By growing a moustache, we become walking, talking billboards for the 30 days of November. We raise awareness by prompting private and public conversations about cancer. In addition, we raise funds by seeking out sponsorship.
It’s hard to get men to talk about prostate and testicular cancer, yet many of us will be diagnosed with it in our lifetime. The brilliance of Movember lies in its appeal to some basic masculine qualities, such as playing on a team, and competing with others. As a man, it’s easier to show your support for such an important cause if you’re doing so with a group of other men, all wearing a silly moustache. Give these guys a break and make their efforts worthwhile by supporting us! Thanks!
Recently Sitecore, a vendor of a proprietary CMS, published a white paper called "The Siren Song of Open Source CMS". It has some good old Open Source FUD.
"In Greek mythology, the Sirens were seductresses who lured nearby sailors with their enchanting music and voices, only to shipwreck on the rocky coast of their island. In the world of enterprise software, Open Source applications have an appeal that many companies find hard to resist, but if heeded, can lead to similarly disastrous results: runaway development costs, unpredictable delays, frustratingly slow responses to urgent support issues, and exponential growth in downstream upgrade and enhancement costs."
In this case they enrolled the CEO of a digital agency to say all the FUD, as if that would either lend additional credibility to the FUD, or behind which they could hide their own feelings:
"As it happened, after several successful experiences using WordPress (an open blogging platform) and Drupal (an Open Source CMS application) in small-scale deployments, agencyQ experimented with using Drupal for larger, enterprise-caliber sites. … We quickly discovered that Drupal's capabilities were a mile wide and an inch deep."
Attempting a complex implementation with any platform with only limited experience in simple sites really just reveals the inexperience of the implementer rather than the limits of Drupal. The whitehouse.gov site shows all by itself that Drupal can scale to high-profile, high-function, high-volume websites.
"Lack of support has a ripple effect across an Open Source CMS project", Breen says. "Because you are starting with a blank slate, in terms of your system's functionality, anything can happen. And when issues arise, the absence of responsive support means that deadlines slip. As a service-driven agency, that is simply not good for business. … It all comes down to accountability, about which Breen jokes, "In high tech there is an old saying that salespeople invoke when they want to be your sole-source provider: 'You want one throat to choke.' While that's pretty graphic, it gets to the point: When something's not working with software, I need one number to call, one person to speak to who's going to help me."
I take offense to the notion that there is no good support for an Open Source CMS. With Drupal, enterprises can look to Acquia for the "one throat to choke", or can tap into a community of 600,000 developers if they want breadth.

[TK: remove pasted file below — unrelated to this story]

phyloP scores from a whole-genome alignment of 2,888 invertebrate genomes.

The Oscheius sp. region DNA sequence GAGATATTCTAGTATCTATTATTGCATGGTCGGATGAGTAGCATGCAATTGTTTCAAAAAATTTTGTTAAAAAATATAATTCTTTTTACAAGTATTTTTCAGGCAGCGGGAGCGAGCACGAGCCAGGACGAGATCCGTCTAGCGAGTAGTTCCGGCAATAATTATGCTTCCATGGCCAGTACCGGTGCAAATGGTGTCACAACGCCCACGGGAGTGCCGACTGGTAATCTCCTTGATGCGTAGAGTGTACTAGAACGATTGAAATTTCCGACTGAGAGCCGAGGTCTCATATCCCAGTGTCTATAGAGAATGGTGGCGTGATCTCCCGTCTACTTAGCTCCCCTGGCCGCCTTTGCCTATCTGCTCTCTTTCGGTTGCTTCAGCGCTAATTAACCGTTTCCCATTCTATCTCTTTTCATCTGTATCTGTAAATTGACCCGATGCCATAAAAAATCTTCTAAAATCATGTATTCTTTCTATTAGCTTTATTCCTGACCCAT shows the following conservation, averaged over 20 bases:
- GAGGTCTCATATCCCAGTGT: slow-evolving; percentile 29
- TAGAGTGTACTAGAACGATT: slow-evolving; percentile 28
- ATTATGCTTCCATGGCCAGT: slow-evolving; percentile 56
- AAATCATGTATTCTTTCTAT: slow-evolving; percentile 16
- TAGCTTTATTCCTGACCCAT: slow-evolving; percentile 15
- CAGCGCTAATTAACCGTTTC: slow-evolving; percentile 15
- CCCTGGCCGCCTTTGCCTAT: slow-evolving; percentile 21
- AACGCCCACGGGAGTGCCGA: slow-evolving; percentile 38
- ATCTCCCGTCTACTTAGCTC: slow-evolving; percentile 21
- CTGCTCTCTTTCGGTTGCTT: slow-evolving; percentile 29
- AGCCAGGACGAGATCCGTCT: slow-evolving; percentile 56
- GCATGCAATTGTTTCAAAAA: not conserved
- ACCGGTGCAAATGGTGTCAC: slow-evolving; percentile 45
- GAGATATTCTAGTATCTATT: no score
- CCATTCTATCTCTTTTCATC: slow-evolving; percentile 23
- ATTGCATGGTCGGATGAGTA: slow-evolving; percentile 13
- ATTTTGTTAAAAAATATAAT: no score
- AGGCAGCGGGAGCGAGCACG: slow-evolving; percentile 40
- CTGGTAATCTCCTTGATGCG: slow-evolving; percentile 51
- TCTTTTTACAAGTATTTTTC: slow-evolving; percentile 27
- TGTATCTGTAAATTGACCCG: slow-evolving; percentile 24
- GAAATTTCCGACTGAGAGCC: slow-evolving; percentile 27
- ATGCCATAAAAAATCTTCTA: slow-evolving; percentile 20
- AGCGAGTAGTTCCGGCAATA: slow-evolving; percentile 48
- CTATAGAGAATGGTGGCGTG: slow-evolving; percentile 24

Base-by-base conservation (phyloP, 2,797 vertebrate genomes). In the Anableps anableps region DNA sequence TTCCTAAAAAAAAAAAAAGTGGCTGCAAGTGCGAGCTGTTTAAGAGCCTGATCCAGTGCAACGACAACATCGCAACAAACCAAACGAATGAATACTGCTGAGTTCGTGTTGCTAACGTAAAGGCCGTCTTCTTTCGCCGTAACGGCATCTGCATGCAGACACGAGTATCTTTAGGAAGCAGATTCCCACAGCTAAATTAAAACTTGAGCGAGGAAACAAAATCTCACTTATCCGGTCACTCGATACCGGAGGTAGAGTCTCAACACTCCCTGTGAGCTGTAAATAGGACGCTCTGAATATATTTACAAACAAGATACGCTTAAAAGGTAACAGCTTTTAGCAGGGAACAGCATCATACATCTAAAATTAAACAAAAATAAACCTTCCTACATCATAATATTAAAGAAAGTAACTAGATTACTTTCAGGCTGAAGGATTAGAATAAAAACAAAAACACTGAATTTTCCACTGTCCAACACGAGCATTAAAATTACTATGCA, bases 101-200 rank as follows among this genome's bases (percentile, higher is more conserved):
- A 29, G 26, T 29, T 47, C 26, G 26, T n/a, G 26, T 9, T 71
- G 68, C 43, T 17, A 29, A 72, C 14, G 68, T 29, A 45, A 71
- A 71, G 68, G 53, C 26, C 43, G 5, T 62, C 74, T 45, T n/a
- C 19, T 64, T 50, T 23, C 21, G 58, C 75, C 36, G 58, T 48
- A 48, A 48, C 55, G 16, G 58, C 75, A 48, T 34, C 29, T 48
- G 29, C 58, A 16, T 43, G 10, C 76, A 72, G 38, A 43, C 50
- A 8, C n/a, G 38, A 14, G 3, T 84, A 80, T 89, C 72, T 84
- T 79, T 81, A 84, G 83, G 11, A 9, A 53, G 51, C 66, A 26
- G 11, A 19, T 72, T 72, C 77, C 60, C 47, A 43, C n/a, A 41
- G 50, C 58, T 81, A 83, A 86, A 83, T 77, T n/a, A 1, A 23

"After making a concerted effort to work with an Open Source CMS, non-existent support was the last straw with what Breen found to be Open Source's extremely expensive total cost of ownership (TCO). In website development projects, CMS software costs typically comprise 5% of the total implementation costs. "But by saving 5% in software costs by choosing an Open Source CMS, you drive up the 95% of the 'other' costs significantly. That's not a good value equation, by any measure", he says."
The numbers in their own white paper don't add up. They suggest that Sitecore licenses only represent 5% of the project's total implementation cost. We know from analyst firm Real Story Group that the Sitecore license component of a deal is $100,000 on average. That means that the average Sitecore project costs $2 million? That is much more than the average Drupal project.
Where have you seen this kind of FUD before? From any proprietary software vendor that is starting to feel competitive blows from an Open Source alternative. I see this white paper as a victory for Open Source and Drupal as they are being forced to call us out. Drupal is hurting them. Sitecore has reasons to be afraid.
Maybe the Siren that Sitecore is hearing is from the ambulance they've called for help? ;-)
Drupal continues to rack up successes among large developer communities, with x.commerce joining Twitter, which made the move last month. X.commerce is a new division of PayPal that serves as an open, central meeting place for over 700,000 developers for eBay, PayPal, Magento, and other eBay properties.
These communities join those of Brightcove, Symantec, DivX -- and, of course, Drupal. All told, that's millions of developers relying on Drupal-run sites for coding tips, product info, and idea exchange.
x.commerce's communities were formerly run on Jive, a proprietary package. Through Acquia, eBay engaged VML to create the site, with additional consulting by Cyrve (now part of Acquia) to migrate data. Acquia provided a Technical Account Manager (TAM), who helped coordinate resources to put the site into production and will be on call as it grows.
Like many developer sites, x.commerce centers around its documentation and its communities. The latter are a model of social networking at its best, in the service of a question-and-answer format. Developers help each other by responding directly to questions, either publicly or through private email; vote on questions (and answers) to highlight those of importance; promote conversations through other social sites such as Facebook; and bookmark discussions to form personal collections. The results are evident in the enormous level of activity within the forums (which, by the way, are built on Organic Groups).
This project is an excellent example of how open-source software drives innovation. Under Jive, eBay wasn't able to develop features that it needed. If eBay needed to do something that wasn't in Jive's roadmap, that was just too bad. Drupal, of course, allows them to create whatever they need, or developers outside the company to do it. That jibes well with x.commerce's ethos of open development, as is demonstrated by the extensive APIs it provides for eBay and PayPal, and the freedom the company allows its developers. I believe that their openness is a key factor to their success -- there are over 4,500 apps on Magento alone -- and that their move to Drupal will allow them to grow at the speed of their community.